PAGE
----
The early moves feel meaningless, so there’s no sense of strategy. I won a couple times, lost others, but honestly couldn’t tell you where I ever went wrong — I don’t really enjoy non-random chaos in my games, and this is that. Along with that, I’m spoiled by other games that integrate game requests and rematches into the UI, so Letterpress making me deal with Game Center just seems lazy.

It’s unfortunate that I had to pay to unlock it in order to find out that I really don’t like it. But that’s how it goes sometimes.

Ticket to Ride

I like playing Ticket to Ride, but this medium doesn’t lend itself well to it. Ticket is a great game for sitting around and bullshitting, because your decision points on a given turn are short and simple. Taking that to an online, asynchronous space, and there’s so, so little to do each turn that the game loses context and meaning. Contrast with Carcassonne, where your individual turns have a sense of strategy and you have something to honestly think about and decide on with a given turn.

Having many of the “it’s my turn in Ticket now? Okay, I’ll…draw some cards. Whee.” experiences, I decided that I’ll just play against the AI. I like the game just fine, so I’m not looking to delete it, but the async play is pretty lacking.

Hero Academy

I grabbed this, and subsequently never got into it. If you’re making a game that can only be played asynchronously, then my learning curve for the game increases significantly — I cannot learn at my own pace, but at the pace of those I’m playing online with. So this game falls in that weird category of “games some of my friends love that gets away with a crappy new-person UX.”

But then, I’m spoiled by Ascension, which did this right.

What games should I try?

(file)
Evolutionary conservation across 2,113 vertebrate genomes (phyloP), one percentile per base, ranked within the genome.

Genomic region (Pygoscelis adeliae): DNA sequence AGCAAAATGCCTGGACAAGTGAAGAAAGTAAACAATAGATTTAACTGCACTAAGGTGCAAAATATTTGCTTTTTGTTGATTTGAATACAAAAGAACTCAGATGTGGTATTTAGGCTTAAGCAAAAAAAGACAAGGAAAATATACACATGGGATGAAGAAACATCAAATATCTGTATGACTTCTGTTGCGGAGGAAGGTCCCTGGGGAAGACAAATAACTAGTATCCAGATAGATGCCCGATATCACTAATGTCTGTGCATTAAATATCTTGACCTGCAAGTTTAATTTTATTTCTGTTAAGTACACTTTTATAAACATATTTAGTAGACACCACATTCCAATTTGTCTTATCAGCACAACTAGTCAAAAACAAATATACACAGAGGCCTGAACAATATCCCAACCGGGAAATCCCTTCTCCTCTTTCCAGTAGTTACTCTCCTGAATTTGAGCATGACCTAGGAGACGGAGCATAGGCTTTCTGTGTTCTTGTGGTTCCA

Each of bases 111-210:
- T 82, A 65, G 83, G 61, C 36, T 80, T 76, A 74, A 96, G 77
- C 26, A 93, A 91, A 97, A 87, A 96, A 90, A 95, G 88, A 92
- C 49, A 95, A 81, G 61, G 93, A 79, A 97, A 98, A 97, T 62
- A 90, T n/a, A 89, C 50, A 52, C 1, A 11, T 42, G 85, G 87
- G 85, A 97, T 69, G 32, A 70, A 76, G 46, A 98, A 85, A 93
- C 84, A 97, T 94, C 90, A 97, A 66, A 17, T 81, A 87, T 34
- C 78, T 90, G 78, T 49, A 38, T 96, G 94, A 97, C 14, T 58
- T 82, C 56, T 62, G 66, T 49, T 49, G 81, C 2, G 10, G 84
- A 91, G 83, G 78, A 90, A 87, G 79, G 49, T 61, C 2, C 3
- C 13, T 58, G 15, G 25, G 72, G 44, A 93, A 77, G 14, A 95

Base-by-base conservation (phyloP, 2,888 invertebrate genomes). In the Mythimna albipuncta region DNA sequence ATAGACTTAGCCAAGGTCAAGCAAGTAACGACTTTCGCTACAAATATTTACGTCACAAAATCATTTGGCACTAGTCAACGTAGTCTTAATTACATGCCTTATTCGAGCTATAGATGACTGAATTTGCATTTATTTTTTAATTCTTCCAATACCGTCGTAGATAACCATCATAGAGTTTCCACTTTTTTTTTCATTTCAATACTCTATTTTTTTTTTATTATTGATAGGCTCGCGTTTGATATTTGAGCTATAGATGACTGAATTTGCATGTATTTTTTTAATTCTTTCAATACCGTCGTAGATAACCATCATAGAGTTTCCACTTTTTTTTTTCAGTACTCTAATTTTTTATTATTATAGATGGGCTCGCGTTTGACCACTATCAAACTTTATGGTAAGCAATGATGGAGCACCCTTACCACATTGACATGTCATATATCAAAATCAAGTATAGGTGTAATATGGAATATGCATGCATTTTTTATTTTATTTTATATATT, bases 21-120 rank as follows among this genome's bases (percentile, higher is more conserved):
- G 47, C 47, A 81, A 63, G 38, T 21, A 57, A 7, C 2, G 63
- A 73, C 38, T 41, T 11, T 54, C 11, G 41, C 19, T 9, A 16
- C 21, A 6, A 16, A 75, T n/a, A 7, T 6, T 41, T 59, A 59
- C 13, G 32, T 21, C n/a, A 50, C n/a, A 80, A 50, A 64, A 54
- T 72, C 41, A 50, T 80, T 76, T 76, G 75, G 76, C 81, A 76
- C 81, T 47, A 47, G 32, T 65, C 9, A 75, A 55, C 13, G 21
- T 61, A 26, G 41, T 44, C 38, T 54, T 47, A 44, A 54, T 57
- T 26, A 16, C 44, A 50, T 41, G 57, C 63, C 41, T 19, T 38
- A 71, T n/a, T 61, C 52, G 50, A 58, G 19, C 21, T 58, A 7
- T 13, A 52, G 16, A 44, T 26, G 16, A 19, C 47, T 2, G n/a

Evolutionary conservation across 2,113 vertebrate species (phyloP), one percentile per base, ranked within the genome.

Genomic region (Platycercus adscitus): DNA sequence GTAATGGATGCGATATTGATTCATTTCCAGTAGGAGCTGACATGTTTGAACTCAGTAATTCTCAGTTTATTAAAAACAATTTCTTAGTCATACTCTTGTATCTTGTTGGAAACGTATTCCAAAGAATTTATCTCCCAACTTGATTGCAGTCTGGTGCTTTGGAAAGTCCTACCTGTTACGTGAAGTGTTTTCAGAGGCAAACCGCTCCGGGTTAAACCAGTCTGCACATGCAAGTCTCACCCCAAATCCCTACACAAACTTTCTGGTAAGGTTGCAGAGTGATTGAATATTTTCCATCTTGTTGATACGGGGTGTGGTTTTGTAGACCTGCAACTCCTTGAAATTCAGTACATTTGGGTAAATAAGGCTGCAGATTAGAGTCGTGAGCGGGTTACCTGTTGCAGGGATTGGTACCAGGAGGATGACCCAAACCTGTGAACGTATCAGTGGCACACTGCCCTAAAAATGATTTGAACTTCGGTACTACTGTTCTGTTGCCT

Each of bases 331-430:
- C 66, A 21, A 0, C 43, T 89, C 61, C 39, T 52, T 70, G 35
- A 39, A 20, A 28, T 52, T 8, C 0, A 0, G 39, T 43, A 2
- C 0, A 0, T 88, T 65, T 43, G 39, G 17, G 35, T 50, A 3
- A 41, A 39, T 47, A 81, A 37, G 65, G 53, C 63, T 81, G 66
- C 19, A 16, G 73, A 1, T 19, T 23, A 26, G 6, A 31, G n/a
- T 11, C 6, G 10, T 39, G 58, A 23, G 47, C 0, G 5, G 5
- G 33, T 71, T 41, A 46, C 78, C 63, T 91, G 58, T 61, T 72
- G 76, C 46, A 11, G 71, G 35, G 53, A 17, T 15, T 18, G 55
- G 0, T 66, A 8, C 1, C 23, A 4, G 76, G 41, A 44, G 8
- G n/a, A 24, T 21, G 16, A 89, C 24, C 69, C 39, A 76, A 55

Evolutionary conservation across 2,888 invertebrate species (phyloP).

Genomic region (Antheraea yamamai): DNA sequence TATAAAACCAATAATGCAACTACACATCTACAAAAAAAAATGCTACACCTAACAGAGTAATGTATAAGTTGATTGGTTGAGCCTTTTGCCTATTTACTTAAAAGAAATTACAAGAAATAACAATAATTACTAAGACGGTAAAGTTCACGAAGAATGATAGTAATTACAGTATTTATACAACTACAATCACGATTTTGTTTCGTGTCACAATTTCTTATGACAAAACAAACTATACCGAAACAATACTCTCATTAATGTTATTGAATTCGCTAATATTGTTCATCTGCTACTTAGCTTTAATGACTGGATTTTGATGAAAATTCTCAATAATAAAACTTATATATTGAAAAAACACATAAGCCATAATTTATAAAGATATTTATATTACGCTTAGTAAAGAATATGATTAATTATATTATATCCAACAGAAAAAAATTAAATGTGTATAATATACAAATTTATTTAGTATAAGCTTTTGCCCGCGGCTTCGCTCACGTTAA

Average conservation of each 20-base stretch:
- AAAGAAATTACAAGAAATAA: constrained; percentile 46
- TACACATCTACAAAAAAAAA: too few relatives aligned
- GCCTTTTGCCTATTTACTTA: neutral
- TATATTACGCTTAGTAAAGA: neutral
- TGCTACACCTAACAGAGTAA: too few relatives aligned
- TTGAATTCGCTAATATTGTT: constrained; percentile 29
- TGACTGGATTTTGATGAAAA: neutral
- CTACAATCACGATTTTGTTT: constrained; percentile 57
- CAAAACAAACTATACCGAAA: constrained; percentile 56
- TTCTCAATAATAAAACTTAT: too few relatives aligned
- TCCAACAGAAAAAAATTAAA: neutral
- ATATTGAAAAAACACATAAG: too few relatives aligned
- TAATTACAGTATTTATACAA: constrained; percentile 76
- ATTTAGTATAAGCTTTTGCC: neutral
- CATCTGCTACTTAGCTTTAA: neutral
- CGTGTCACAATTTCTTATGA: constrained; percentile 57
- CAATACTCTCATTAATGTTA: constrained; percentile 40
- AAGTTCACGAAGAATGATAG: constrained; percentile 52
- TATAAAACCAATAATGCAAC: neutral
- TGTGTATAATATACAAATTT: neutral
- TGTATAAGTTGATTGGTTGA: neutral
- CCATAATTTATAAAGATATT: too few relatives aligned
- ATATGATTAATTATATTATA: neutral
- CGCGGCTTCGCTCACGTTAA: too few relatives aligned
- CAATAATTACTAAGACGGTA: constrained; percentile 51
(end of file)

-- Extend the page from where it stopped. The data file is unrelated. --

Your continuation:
I asked this on Twitter, and I’ll ask it here as well. If there’s an iOS game you think I should try (I have an iPad 1 & iPhone 4S), leave a comment and tell me why you dig it. Thanks!

– Ryan


12 Responses to Mobile Games and Satisfaction

  1. Albert A says:

    a few of my faves from the past year or so:

    Rune Raiders is a fun puzzle-dungeon game. Each member of your party and each type of enemy has different movement and attack patterns, but you can only move on hero per ‘turn’ before triggering each enemy to move and attacks to happen. The basic missions are fairly easy, so it’s not an enduring play, but it’s well worth the couple of bucks.

    Kingdom Rush is one of the most-polished basic Tower Defense games I’ve played. If you have any tolerance for the genre, it’s a lot of fun.

    Rebuild is a “City Reclamation” sim. Claw back your city from the zombies, and manage your resources between defense and exploration. lots of different victory conditions make for decent replayability.

  2. Matt says:

    Puzzle Craft is something I was recently playing. Fun match-three puzzle game.

  3. Your taste in games seems to mirror mine. In particular, your analysis of Hero Academy and Ticket to Ride.

    So, um, games that maybe you’d like:

    Neuroshima Hex: the async is not great, sadly, but it’s an otherwise fine implementation of the game. I enjoy it because it’s essentially Mexican Standoff: The Game.

    Summoner Wars: it crashes on my iPad 1 but works fine on my iPhone 4S. FYI. This one allows for “try before you buy”, in that you can play with one faction against the AI for free. This is the love child of Magic and Heroscape. If that makes you happy, you should check this out.